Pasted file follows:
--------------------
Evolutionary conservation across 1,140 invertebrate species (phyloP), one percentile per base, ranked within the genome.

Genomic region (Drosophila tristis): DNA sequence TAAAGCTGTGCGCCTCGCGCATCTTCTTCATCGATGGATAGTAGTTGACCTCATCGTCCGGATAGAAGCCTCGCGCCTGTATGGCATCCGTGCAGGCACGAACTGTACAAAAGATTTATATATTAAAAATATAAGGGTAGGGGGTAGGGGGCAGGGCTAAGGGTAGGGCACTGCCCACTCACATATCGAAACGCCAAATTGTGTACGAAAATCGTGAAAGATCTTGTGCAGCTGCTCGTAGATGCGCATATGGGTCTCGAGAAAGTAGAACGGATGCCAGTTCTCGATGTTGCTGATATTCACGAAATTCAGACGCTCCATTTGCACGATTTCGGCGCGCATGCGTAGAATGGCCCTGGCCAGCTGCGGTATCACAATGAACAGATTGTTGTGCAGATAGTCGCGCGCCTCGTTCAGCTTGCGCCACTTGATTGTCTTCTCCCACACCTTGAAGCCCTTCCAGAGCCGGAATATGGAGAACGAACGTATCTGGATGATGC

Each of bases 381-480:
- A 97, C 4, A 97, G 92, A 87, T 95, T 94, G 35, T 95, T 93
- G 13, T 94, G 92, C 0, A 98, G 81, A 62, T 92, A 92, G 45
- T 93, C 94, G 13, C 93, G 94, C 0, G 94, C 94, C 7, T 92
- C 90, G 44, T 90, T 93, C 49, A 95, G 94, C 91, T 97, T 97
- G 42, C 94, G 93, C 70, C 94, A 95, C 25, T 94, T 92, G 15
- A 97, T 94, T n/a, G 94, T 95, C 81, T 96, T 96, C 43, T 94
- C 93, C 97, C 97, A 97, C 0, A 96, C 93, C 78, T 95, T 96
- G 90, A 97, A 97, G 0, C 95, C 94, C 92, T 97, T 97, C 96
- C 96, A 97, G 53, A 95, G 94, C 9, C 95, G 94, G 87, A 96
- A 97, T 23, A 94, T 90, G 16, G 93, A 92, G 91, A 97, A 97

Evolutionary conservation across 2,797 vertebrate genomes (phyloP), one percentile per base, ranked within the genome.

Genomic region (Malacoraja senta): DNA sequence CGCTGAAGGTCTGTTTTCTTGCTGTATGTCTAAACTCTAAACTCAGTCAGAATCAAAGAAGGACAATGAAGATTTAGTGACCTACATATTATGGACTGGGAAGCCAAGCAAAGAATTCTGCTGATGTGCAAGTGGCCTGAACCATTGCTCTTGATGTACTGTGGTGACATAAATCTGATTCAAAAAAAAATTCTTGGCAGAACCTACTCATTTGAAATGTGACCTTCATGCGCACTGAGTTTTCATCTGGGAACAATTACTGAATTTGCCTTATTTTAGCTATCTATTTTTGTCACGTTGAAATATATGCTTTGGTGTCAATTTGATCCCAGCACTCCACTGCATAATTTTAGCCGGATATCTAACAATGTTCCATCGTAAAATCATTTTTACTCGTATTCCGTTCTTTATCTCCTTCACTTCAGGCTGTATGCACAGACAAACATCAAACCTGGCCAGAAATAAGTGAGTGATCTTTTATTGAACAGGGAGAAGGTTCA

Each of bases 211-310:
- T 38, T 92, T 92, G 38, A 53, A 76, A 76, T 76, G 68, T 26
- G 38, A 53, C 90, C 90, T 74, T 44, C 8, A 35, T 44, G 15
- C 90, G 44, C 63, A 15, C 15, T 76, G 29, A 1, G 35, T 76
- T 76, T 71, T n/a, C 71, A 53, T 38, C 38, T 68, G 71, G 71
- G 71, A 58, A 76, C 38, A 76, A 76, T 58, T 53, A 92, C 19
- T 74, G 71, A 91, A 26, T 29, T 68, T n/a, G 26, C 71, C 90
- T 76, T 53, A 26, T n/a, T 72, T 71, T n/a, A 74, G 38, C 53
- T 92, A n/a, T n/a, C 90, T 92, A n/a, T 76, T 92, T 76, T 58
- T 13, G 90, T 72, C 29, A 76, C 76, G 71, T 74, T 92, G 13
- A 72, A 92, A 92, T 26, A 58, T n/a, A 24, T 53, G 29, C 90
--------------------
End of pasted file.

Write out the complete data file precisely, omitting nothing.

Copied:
Evolutionary conservation across 1,140 invertebrate species (phyloP), one percentile per base, ranked within the genome.

Genomic region (Drosophila tristis): DNA sequence TAAAGCTGTGCGCCTCGCGCATCTTCTTCATCGATGGATAGTAGTTGACCTCATCGTCCGGATAGAAGCCTCGCGCCTGTATGGCATCCGTGCAGGCACGAACTGTACAAAAGATTTATATATTAAAAATATAAGGGTAGGGGGTAGGGGGCAGGGCTAAGGGTAGGGCACTGCCCACTCACATATCGAAACGCCAAATTGTGTACGAAAATCGTGAAAGATCTTGTGCAGCTGCTCGTAGATGCGCATATGGGTCTCGAGAAAGTAGAACGGATGCCAGTTCTCGATGTTGCTGATATTCACGAAATTCAGACGCTCCATTTGCACGATTTCGGCGCGCATGCGTAGAATGGCCCTGGCCAGCTGCGGTATCACAATGAACAGATTGTTGTGCAGATAGTCGCGCGCCTCGTTCAGCTTGCGCCACTTGATTGTCTTCTCCCACACCTTGAAGCCCTTCCAGAGCCGGAATATGGAGAACGAACGTATCTGGATGATGC

Each of bases 381-480:
- A 97, C 4, A 97, G 92, A 87, T 95, T 94, G 35, T 95, T 93
- G 13, T 94, G 92, C 0, A 98, G 81, A 62, T 92, A 92, G 45
- T 93, C 94, G 13, C 93, G 94, C 0, G 94, C 94, C 7, T 92
- C 90, G 44, T 90, T 93, C 49, A 95, G 94, C 91, T 97, T 97
- G 42, C 94, G 93, C 70, C 94, A 95, C 25, T 94, T 92, G 15
- A 97, T 94, T n/a, G 94, T 95, C 81, T 96, T 96, C 43, T 94
- C 93, C 97, C 97, A 97, C 0, A 96, C 93, C 78, T 95, T 96
- G 90, A 97, A 97, G 0, C 95, C 94, C 92, T 97, T 97, C 96
- C 96, A 97, G 53, A 95, G 94, C 9, C 95, G 94, G 87, A 96
- A 97, T 23, A 94, T 90, G 16, G 93, A 92, G 91, A 97, A 97

Evolutionary conservation across 2,797 vertebrate genomes (phyloP), one percentile per base, ranked within the genome.

Genomic region (Malacoraja senta): DNA sequence CGCTGAAGGTCTGTTTTCTTGCTGTATGTCTAAACTCTAAACTCAGTCAGAATCAAAGAAGGACAATGAAGATTTAGTGACCTACATATTATGGACTGGGAAGCCAAGCAAAGAATTCTGCTGATGTGCAAGTGGCCTGAACCATTGCTCTTGATGTACTGTGGTGACATAAATCTGATTCAAAAAAAAATTCTTGGCAGAACCTACTCATTTGAAATGTGACCTTCATGCGCACTGAGTTTTCATCTGGGAACAATTACTGAATTTGCCTTATTTTAGCTATCTATTTTTGTCACGTTGAAATATATGCTTTGGTGTCAATTTGATCCCAGCACTCCACTGCATAATTTTAGCCGGATATCTAACAATGTTCCATCGTAAAATCATTTTTACTCGTATTCCGTTCTTTATCTCCTTCACTTCAGGCTGTATGCACAGACAAACATCAAACCTGGCCAGAAATAAGTGAGTGATCTTTTATTGAACAGGGAGAAGGTTCA

Each of bases 211-310:
- T 38, T 92, T 92, G 38, A 53, A 76, A 76, T 76, G 68, T 26
- G 38, A 53, C 90, C 90, T 74, T 44, C 8, A 35, T 44, G 15
- C 90, G 44, C 63, A 15, C 15, T 76, G 29, A 1, G 35, T 76
- T 76, T 71, T n/a, C 71, A 53, T 38, C 38, T 68, G 71, G 71
- G 71, A 58, A 76, C 38, A 76, A 76, T 58, T 53, A 92, C 19
- T 74, G 71, A 91, A 26, T 29, T 68, T n/a, G 26, C 71, C 90
- T 76, T 53, A 26, T n/a, T 72, T 71, T n/a, A 74, G 38, C 53
- T 92, A n/a, T n/a, C 90, T 92, A n/a, T 76, T 92, T 76, T 58
- T 13, G 90, T 72, C 29, A 76, C 76, G 71, T 74, T 92, G 13
- A 72, A 92, A 92, T 26, A 58, T n/a, A 24, T 53, G 29, C 90